Job interviews are one of the great levellers in life.
Two candidates with vastly differing backgrounds and qualifications have, in theory, an equal playing field when put in front of an interviewer.
For some of us it’s where we thrive, while others are terrified at the mere prospect of one, even after years of going in for new jobs and getting them.
Some will be put off by the pressure situations alone, but others will dread job interviews because they’ve been stung by difficult questions in the past.
We’re not talking high-level lateral thinking questions, though those are also known to cause problems. What we’re referring to here are those questions where it seems as though there’s no ‘right’ answer.
Questions like the following: ‘In what order do praise, financial advancement and personal accomplishment drive you?’
It’s easy, right? A, then B, then C.
But wait, maybe it’s actually BCA, or CAB?
Even when you figure out what you’re pretty sure your opinion is, does it match up with their idea of the right answer?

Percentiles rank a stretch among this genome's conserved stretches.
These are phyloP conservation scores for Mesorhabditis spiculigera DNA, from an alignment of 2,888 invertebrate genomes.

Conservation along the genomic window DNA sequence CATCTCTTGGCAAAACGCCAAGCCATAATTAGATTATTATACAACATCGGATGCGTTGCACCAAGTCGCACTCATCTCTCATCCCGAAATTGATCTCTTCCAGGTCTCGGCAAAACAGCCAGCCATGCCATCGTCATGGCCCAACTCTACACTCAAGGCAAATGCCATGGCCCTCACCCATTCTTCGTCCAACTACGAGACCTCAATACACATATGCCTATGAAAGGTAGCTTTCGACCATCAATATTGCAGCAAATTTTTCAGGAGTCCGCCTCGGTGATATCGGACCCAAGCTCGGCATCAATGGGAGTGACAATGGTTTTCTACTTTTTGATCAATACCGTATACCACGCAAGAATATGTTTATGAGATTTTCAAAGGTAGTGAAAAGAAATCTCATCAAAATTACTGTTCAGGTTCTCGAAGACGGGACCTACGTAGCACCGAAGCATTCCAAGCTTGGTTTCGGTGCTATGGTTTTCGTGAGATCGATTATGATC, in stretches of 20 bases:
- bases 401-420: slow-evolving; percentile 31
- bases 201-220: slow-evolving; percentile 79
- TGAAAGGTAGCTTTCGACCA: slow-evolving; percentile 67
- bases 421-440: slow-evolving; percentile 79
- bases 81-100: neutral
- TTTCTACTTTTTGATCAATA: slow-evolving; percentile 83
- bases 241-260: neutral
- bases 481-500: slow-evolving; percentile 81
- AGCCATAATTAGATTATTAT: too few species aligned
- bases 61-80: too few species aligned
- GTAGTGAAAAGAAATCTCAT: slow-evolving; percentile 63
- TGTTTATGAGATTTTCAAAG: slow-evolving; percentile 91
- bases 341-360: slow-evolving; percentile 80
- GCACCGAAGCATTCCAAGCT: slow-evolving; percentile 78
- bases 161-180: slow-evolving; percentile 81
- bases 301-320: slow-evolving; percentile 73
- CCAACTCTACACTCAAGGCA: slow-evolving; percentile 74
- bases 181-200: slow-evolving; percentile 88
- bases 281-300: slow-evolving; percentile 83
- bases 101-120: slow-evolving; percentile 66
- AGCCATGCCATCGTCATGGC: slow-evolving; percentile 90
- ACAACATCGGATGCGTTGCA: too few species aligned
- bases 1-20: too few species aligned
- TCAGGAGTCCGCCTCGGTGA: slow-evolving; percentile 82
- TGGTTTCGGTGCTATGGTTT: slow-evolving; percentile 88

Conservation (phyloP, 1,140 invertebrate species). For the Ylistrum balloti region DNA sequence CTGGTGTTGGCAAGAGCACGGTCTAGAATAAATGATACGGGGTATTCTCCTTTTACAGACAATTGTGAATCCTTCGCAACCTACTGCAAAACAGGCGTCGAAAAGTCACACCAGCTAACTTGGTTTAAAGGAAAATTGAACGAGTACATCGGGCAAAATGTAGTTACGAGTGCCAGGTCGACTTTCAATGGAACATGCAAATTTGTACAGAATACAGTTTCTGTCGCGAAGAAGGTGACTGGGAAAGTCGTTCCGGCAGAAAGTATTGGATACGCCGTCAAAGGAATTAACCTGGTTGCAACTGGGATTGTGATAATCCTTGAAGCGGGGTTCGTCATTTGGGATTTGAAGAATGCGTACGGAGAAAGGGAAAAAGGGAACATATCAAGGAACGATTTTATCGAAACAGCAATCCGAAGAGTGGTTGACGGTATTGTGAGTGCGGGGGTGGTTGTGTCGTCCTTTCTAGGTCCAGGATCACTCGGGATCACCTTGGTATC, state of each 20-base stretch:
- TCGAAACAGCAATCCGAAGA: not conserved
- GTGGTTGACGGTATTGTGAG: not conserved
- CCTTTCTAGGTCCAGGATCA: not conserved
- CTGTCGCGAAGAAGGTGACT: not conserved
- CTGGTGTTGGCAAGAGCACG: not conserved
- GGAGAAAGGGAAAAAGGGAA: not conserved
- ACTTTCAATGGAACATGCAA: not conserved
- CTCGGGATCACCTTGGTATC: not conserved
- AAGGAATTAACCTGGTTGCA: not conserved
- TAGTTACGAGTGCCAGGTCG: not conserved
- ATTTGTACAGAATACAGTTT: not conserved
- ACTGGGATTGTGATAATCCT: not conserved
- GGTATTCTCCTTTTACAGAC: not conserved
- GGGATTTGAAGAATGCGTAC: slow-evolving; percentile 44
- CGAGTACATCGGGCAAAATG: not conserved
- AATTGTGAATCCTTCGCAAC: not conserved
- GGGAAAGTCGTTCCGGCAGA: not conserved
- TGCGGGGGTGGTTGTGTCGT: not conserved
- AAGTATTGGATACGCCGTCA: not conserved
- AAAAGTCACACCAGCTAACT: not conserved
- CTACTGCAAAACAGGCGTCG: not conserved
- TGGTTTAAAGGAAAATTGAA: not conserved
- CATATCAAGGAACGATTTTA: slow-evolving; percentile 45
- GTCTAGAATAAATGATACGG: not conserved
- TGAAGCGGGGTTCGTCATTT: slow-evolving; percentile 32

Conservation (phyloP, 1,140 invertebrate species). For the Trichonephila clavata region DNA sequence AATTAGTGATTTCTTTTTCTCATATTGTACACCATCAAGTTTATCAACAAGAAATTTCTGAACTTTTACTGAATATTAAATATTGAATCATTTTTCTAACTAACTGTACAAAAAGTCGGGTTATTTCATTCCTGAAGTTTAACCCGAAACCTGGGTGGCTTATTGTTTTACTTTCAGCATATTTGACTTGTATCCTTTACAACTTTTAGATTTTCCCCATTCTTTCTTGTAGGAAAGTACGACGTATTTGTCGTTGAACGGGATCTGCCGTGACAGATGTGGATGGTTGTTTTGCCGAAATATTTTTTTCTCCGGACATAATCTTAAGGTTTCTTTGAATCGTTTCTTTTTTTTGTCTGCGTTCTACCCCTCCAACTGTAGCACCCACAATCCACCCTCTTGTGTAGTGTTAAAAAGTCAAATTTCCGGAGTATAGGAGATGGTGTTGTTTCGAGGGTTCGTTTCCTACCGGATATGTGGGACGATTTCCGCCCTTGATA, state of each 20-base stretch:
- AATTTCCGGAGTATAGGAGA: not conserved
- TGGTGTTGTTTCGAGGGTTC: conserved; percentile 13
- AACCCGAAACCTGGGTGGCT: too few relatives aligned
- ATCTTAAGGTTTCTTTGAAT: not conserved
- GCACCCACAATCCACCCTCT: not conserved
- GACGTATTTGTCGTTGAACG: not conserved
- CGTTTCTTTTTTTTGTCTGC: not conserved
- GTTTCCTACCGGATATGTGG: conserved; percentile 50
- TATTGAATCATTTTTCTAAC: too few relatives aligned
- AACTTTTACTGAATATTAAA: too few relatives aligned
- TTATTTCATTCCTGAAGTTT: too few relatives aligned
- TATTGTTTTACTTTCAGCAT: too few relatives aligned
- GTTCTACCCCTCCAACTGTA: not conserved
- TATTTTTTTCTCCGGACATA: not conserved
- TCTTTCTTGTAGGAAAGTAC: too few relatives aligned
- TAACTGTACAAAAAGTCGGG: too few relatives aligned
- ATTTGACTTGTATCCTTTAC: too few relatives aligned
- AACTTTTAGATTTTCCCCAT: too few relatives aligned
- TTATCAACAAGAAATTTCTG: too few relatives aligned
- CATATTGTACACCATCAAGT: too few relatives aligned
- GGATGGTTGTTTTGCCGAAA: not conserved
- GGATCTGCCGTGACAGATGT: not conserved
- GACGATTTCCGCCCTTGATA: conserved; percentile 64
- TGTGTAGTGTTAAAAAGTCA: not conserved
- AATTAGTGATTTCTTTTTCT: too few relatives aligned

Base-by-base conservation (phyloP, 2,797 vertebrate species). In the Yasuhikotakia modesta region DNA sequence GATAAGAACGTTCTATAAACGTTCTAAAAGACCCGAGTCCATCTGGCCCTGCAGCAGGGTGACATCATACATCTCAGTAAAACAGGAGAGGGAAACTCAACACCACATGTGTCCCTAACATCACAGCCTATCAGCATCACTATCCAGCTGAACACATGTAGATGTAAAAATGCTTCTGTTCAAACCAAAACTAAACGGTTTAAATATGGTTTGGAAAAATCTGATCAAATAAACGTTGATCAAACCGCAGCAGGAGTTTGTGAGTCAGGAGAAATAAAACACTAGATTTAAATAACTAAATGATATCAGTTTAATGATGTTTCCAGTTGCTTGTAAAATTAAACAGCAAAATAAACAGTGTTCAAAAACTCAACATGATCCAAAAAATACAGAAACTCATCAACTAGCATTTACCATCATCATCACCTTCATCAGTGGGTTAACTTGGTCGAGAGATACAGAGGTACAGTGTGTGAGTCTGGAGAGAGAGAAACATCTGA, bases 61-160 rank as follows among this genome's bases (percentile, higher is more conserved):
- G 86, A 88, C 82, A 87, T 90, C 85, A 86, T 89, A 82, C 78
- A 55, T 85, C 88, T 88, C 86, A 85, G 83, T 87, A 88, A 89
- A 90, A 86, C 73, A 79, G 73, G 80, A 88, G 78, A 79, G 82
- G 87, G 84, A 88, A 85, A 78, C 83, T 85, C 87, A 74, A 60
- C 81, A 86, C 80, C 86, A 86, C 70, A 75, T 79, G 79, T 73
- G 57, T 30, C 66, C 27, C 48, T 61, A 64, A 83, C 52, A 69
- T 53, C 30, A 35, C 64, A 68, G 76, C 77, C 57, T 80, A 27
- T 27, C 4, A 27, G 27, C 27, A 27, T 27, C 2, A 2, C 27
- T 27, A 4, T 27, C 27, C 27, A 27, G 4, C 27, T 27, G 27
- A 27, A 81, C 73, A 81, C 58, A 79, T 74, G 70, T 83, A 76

It’s a minefield, or at least it was until Lillian Roberts, co-founder of accounting firm Xendoo, broke it down for CNBC.
“If they say financial first, it makes me wonder why in the world,” Roberts explained.
“Even if you think financial, don’t say that in an interview.”
According to Roberts and Xendoo co-founder Steve Galley, the correct order is personal accomplishment first, then financial advancement and finally praise.
While Roberts noted it is to some degree a trick question, that doesn’t mean you can’t give a wrong answer to it.
“You know what, get your praise at home,” she added.
(Images: Columbia Pictures/iStock)